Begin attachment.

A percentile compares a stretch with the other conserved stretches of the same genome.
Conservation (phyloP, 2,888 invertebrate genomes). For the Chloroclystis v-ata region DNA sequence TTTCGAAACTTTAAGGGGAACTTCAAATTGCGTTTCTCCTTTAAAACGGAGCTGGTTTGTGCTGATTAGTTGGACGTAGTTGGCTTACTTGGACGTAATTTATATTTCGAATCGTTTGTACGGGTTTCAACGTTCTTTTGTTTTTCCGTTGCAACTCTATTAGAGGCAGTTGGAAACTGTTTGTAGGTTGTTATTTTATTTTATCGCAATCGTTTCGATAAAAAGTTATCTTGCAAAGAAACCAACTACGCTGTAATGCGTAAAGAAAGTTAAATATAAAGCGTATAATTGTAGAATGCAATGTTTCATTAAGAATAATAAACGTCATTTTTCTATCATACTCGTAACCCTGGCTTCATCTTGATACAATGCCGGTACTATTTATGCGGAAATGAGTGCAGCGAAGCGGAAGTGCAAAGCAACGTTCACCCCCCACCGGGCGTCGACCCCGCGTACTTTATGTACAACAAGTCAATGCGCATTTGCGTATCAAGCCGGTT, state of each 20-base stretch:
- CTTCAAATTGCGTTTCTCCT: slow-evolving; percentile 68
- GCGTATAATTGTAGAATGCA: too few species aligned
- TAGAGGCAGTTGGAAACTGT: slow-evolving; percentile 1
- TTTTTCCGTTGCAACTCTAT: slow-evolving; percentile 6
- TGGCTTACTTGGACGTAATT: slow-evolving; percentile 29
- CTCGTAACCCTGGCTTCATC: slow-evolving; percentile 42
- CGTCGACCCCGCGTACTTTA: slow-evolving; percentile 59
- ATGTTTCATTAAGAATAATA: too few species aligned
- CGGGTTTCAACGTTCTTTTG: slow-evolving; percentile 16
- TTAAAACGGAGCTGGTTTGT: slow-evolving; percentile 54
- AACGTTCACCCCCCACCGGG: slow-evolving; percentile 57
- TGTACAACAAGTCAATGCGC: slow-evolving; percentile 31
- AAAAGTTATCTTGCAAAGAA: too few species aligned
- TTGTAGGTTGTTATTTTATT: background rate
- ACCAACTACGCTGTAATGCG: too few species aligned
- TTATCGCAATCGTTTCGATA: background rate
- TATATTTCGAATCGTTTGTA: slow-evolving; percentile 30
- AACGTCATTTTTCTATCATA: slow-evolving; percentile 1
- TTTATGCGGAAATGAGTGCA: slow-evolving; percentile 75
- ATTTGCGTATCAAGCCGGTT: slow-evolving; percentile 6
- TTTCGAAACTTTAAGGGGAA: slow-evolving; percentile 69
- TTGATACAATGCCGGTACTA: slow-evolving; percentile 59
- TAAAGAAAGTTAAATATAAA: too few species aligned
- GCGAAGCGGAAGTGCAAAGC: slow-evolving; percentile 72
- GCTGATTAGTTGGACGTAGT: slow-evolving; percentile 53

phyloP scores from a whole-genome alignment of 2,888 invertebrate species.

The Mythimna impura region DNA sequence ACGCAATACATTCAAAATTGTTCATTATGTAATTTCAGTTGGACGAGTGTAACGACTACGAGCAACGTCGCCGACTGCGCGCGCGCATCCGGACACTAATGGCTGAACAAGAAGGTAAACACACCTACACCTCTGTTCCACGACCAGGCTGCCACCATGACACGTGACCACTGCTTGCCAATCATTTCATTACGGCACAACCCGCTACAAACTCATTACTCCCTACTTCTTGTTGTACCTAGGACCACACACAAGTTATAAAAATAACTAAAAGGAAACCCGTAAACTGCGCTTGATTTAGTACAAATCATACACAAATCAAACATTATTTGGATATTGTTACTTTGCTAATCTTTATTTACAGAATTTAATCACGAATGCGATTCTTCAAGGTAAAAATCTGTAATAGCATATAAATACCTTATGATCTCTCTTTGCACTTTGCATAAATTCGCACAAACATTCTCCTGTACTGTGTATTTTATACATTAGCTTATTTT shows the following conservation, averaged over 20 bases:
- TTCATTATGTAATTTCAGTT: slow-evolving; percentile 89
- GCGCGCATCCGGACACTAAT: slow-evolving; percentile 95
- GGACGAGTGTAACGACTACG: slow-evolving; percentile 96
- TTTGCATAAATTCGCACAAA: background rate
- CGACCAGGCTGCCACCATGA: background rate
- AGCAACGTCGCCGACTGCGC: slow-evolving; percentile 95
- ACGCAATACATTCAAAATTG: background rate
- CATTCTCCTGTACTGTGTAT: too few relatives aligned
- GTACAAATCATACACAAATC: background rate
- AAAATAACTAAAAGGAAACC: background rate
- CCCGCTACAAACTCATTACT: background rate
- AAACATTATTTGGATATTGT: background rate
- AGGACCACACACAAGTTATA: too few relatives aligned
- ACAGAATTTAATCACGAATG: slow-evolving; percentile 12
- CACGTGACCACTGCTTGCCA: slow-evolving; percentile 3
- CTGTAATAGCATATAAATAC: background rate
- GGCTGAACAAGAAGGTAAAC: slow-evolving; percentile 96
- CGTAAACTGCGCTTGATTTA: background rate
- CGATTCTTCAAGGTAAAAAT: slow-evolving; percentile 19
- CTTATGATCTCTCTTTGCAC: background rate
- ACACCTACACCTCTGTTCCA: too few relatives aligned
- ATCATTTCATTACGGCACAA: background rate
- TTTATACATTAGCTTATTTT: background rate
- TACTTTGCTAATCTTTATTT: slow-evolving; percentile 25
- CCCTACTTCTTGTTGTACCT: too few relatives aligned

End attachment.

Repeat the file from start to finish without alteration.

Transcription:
A percentile compares a stretch with the other conserved stretches of the same genome.
Conservation (phyloP, 2,888 invertebrate genomes). For the Chloroclystis v-ata region DNA sequence TTTCGAAACTTTAAGGGGAACTTCAAATTGCGTTTCTCCTTTAAAACGGAGCTGGTTTGTGCTGATTAGTTGGACGTAGTTGGCTTACTTGGACGTAATTTATATTTCGAATCGTTTGTACGGGTTTCAACGTTCTTTTGTTTTTCCGTTGCAACTCTATTAGAGGCAGTTGGAAACTGTTTGTAGGTTGTTATTTTATTTTATCGCAATCGTTTCGATAAAAAGTTATCTTGCAAAGAAACCAACTACGCTGTAATGCGTAAAGAAAGTTAAATATAAAGCGTATAATTGTAGAATGCAATGTTTCATTAAGAATAATAAACGTCATTTTTCTATCATACTCGTAACCCTGGCTTCATCTTGATACAATGCCGGTACTATTTATGCGGAAATGAGTGCAGCGAAGCGGAAGTGCAAAGCAACGTTCACCCCCCACCGGGCGTCGACCCCGCGTACTTTATGTACAACAAGTCAATGCGCATTTGCGTATCAAGCCGGTT, state of each 20-base stretch:
- CTTCAAATTGCGTTTCTCCT: slow-evolving; percentile 68
- GCGTATAATTGTAGAATGCA: too few species aligned
- TAGAGGCAGTTGGAAACTGT: slow-evolving; percentile 1
- TTTTTCCGTTGCAACTCTAT: slow-evolving; percentile 6
- TGGCTTACTTGGACGTAATT: slow-evolving; percentile 29
- CTCGTAACCCTGGCTTCATC: slow-evolving; percentile 42
- CGTCGACCCCGCGTACTTTA: slow-evolving; percentile 59
- ATGTTTCATTAAGAATAATA: too few species aligned
- CGGGTTTCAACGTTCTTTTG: slow-evolving; percentile 16
- TTAAAACGGAGCTGGTTTGT: slow-evolving; percentile 54
- AACGTTCACCCCCCACCGGG: slow-evolving; percentile 57
- TGTACAACAAGTCAATGCGC: slow-evolving; percentile 31
- AAAAGTTATCTTGCAAAGAA: too few species aligned
- TTGTAGGTTGTTATTTTATT: background rate
- ACCAACTACGCTGTAATGCG: too few species aligned
- TTATCGCAATCGTTTCGATA: background rate
- TATATTTCGAATCGTTTGTA: slow-evolving; percentile 30
- AACGTCATTTTTCTATCATA: slow-evolving; percentile 1
- TTTATGCGGAAATGAGTGCA: slow-evolving; percentile 75
- ATTTGCGTATCAAGCCGGTT: slow-evolving; percentile 6
- TTTCGAAACTTTAAGGGGAA: slow-evolving; percentile 69
- TTGATACAATGCCGGTACTA: slow-evolving; percentile 59
- TAAAGAAAGTTAAATATAAA: too few species aligned
- GCGAAGCGGAAGTGCAAAGC: slow-evolving; percentile 72
- GCTGATTAGTTGGACGTAGT: slow-evolving; percentile 53

phyloP scores from a whole-genome alignment of 2,888 invertebrate species.

The Mythimna impura region DNA sequence ACGCAATACATTCAAAATTGTTCATTATGTAATTTCAGTTGGACGAGTGTAACGACTACGAGCAACGTCGCCGACTGCGCGCGCGCATCCGGACACTAATGGCTGAACAAGAAGGTAAACACACCTACACCTCTGTTCCACGACCAGGCTGCCACCATGACACGTGACCACTGCTTGCCAATCATTTCATTACGGCACAACCCGCTACAAACTCATTACTCCCTACTTCTTGTTGTACCTAGGACCACACACAAGTTATAAAAATAACTAAAAGGAAACCCGTAAACTGCGCTTGATTTAGTACAAATCATACACAAATCAAACATTATTTGGATATTGTTACTTTGCTAATCTTTATTTACAGAATTTAATCACGAATGCGATTCTTCAAGGTAAAAATCTGTAATAGCATATAAATACCTTATGATCTCTCTTTGCACTTTGCATAAATTCGCACAAACATTCTCCTGTACTGTGTATTTTATACATTAGCTTATTTT shows the following conservation, averaged over 20 bases:
- TTCATTATGTAATTTCAGTT: slow-evolving; percentile 89
- GCGCGCATCCGGACACTAAT: slow-evolving; percentile 95
- GGACGAGTGTAACGACTACG: slow-evolving; percentile 96
- TTTGCATAAATTCGCACAAA: background rate
- CGACCAGGCTGCCACCATGA: background rate
- AGCAACGTCGCCGACTGCGC: slow-evolving; percentile 95
- ACGCAATACATTCAAAATTG: background rate
- CATTCTCCTGTACTGTGTAT: too few relatives aligned
- GTACAAATCATACACAAATC: background rate
- AAAATAACTAAAAGGAAACC: background rate
- CCCGCTACAAACTCATTACT: background rate
- AAACATTATTTGGATATTGT: background rate
- AGGACCACACACAAGTTATA: too few relatives aligned
- ACAGAATTTAATCACGAATG: slow-evolving; percentile 12
- CACGTGACCACTGCTTGCCA: slow-evolving; percentile 3
- CTGTAATAGCATATAAATAC: background rate
- GGCTGAACAAGAAGGTAAAC: slow-evolving; percentile 96
- CGTAAACTGCGCTTGATTTA: background rate
- CGATTCTTCAAGGTAAAAAT: slow-evolving; percentile 19
- CTTATGATCTCTCTTTGCAC: background rate
- ACACCTACACCTCTGTTCCA: too few relatives aligned
- ATCATTTCATTACGGCACAA: background rate
- TTTATACATTAGCTTATTTT: background rate
- TACTTTGCTAATCTTTATTT: slow-evolving; percentile 25
- CCCTACTTCTTGTTGTACCT: too few relatives aligned